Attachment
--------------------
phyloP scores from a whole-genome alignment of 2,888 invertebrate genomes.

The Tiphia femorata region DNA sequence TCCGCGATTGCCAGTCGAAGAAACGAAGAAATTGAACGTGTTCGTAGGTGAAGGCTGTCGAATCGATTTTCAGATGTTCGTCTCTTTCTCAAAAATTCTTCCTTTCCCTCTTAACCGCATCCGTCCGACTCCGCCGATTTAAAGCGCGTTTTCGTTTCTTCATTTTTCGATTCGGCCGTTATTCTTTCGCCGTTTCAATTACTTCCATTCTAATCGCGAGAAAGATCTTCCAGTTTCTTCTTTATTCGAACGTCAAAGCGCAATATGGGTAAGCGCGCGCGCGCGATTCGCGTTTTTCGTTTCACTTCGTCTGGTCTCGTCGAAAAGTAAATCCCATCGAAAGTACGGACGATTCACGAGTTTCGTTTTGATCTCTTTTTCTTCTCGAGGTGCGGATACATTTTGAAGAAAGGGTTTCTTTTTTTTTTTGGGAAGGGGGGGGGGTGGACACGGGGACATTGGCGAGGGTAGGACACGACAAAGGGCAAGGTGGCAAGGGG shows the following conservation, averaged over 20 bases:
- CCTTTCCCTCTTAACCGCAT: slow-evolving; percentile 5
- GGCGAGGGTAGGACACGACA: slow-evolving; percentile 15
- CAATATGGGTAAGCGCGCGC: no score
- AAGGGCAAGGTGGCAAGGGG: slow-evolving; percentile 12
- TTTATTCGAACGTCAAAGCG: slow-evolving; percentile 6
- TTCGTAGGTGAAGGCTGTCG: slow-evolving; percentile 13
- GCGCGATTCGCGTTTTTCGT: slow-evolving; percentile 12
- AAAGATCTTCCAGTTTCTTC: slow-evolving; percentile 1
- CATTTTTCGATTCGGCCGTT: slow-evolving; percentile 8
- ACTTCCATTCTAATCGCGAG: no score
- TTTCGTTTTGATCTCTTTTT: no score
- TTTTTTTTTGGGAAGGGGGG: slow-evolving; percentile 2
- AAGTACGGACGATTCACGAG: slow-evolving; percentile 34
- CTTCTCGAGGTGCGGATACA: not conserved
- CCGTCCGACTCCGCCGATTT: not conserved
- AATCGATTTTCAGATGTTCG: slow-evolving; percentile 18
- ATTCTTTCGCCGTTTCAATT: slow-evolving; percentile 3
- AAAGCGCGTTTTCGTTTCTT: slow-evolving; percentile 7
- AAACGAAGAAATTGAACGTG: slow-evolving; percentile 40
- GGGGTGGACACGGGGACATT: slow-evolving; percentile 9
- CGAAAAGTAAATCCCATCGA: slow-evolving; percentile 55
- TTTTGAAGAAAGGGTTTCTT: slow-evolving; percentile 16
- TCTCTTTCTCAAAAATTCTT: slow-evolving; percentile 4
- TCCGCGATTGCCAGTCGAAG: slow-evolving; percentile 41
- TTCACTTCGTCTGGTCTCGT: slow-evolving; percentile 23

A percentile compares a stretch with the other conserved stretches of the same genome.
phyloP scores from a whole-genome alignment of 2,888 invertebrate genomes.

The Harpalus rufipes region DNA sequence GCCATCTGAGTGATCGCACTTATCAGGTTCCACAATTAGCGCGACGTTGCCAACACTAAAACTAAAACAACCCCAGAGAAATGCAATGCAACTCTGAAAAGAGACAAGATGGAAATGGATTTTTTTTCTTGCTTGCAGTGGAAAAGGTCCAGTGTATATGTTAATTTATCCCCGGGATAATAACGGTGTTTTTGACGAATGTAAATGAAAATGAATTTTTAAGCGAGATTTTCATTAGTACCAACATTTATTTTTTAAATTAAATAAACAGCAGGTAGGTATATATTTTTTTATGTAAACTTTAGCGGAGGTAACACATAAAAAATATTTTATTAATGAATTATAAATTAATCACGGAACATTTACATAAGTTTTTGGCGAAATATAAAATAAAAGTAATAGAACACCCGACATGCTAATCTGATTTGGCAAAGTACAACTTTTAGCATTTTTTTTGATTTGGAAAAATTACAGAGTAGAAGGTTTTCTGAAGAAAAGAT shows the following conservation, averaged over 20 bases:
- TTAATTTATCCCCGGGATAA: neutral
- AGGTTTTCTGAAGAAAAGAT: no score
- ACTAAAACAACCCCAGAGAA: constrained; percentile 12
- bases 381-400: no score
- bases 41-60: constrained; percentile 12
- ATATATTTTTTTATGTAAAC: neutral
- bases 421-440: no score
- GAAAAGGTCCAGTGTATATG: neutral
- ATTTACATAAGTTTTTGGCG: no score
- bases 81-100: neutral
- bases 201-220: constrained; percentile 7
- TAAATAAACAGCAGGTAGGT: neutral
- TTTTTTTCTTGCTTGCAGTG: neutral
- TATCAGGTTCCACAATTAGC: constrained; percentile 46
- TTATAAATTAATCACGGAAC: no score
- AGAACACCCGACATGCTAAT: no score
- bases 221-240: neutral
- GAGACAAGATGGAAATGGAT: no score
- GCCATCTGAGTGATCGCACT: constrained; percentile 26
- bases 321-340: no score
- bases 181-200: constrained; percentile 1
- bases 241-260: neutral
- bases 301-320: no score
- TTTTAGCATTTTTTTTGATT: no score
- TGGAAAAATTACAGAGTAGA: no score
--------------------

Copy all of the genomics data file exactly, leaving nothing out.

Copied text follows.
phyloP scores from a whole-genome alignment of 2,888 invertebrate genomes.

The Tiphia femorata region DNA sequence TCCGCGATTGCCAGTCGAAGAAACGAAGAAATTGAACGTGTTCGTAGGTGAAGGCTGTCGAATCGATTTTCAGATGTTCGTCTCTTTCTCAAAAATTCTTCCTTTCCCTCTTAACCGCATCCGTCCGACTCCGCCGATTTAAAGCGCGTTTTCGTTTCTTCATTTTTCGATTCGGCCGTTATTCTTTCGCCGTTTCAATTACTTCCATTCTAATCGCGAGAAAGATCTTCCAGTTTCTTCTTTATTCGAACGTCAAAGCGCAATATGGGTAAGCGCGCGCGCGCGATTCGCGTTTTTCGTTTCACTTCGTCTGGTCTCGTCGAAAAGTAAATCCCATCGAAAGTACGGACGATTCACGAGTTTCGTTTTGATCTCTTTTTCTTCTCGAGGTGCGGATACATTTTGAAGAAAGGGTTTCTTTTTTTTTTTGGGAAGGGGGGGGGGTGGACACGGGGACATTGGCGAGGGTAGGACACGACAAAGGGCAAGGTGGCAAGGGG shows the following conservation, averaged over 20 bases:
- CCTTTCCCTCTTAACCGCAT: slow-evolving; percentile 5
- GGCGAGGGTAGGACACGACA: slow-evolving; percentile 15
- CAATATGGGTAAGCGCGCGC: no score
- AAGGGCAAGGTGGCAAGGGG: slow-evolving; percentile 12
- TTTATTCGAACGTCAAAGCG: slow-evolving; percentile 6
- TTCGTAGGTGAAGGCTGTCG: slow-evolving; percentile 13
- GCGCGATTCGCGTTTTTCGT: slow-evolving; percentile 12
- AAAGATCTTCCAGTTTCTTC: slow-evolving; percentile 1
- CATTTTTCGATTCGGCCGTT: slow-evolving; percentile 8
- ACTTCCATTCTAATCGCGAG: no score
- TTTCGTTTTGATCTCTTTTT: no score
- TTTTTTTTTGGGAAGGGGGG: slow-evolving; percentile 2
- AAGTACGGACGATTCACGAG: slow-evolving; percentile 34
- CTTCTCGAGGTGCGGATACA: not conserved
- CCGTCCGACTCCGCCGATTT: not conserved
- AATCGATTTTCAGATGTTCG: slow-evolving; percentile 18
- ATTCTTTCGCCGTTTCAATT: slow-evolving; percentile 3
- AAAGCGCGTTTTCGTTTCTT: slow-evolving; percentile 7
- AAACGAAGAAATTGAACGTG: slow-evolving; percentile 40
- GGGGTGGACACGGGGACATT: slow-evolving; percentile 9
- CGAAAAGTAAATCCCATCGA: slow-evolving; percentile 55
- TTTTGAAGAAAGGGTTTCTT: slow-evolving; percentile 16
- TCTCTTTCTCAAAAATTCTT: slow-evolving; percentile 4
- TCCGCGATTGCCAGTCGAAG: slow-evolving; percentile 41
- TTCACTTCGTCTGGTCTCGT: slow-evolving; percentile 23

A percentile compares a stretch with the other conserved stretches of the same genome.
phyloP scores from a whole-genome alignment of 2,888 invertebrate genomes.

The Harpalus rufipes region DNA sequence GCCATCTGAGTGATCGCACTTATCAGGTTCCACAATTAGCGCGACGTTGCCAACACTAAAACTAAAACAACCCCAGAGAAATGCAATGCAACTCTGAAAAGAGACAAGATGGAAATGGATTTTTTTTCTTGCTTGCAGTGGAAAAGGTCCAGTGTATATGTTAATTTATCCCCGGGATAATAACGGTGTTTTTGACGAATGTAAATGAAAATGAATTTTTAAGCGAGATTTTCATTAGTACCAACATTTATTTTTTAAATTAAATAAACAGCAGGTAGGTATATATTTTTTTATGTAAACTTTAGCGGAGGTAACACATAAAAAATATTTTATTAATGAATTATAAATTAATCACGGAACATTTACATAAGTTTTTGGCGAAATATAAAATAAAAGTAATAGAACACCCGACATGCTAATCTGATTTGGCAAAGTACAACTTTTAGCATTTTTTTTGATTTGGAAAAATTACAGAGTAGAAGGTTTTCTGAAGAAAAGAT shows the following conservation, averaged over 20 bases:
- TTAATTTATCCCCGGGATAA: neutral
- AGGTTTTCTGAAGAAAAGAT: no score
- ACTAAAACAACCCCAGAGAA: constrained; percentile 12
- bases 381-400: no score
- bases 41-60: constrained; percentile 12
- ATATATTTTTTTATGTAAAC: neutral
- bases 421-440: no score
- GAAAAGGTCCAGTGTATATG: neutral
- ATTTACATAAGTTTTTGGCG: no score
- bases 81-100: neutral
- bases 201-220: constrained; percentile 7
- TAAATAAACAGCAGGTAGGT: neutral
- TTTTTTTCTTGCTTGCAGTG: neutral
- TATCAGGTTCCACAATTAGC: constrained; percentile 46
- TTATAAATTAATCACGGAAC: no score
- AGAACACCCGACATGCTAAT: no score
- bases 221-240: neutral
- GAGACAAGATGGAAATGGAT: no score
- GCCATCTGAGTGATCGCACT: constrained; percentile 26
- bases 321-340: no score
- bases 181-200: constrained; percentile 1
- bases 241-260: neutral
- bases 301-320: no score
- TTTTAGCATTTTTTTTGATT: no score
- TGGAAAAATTACAGAGTAGA: no score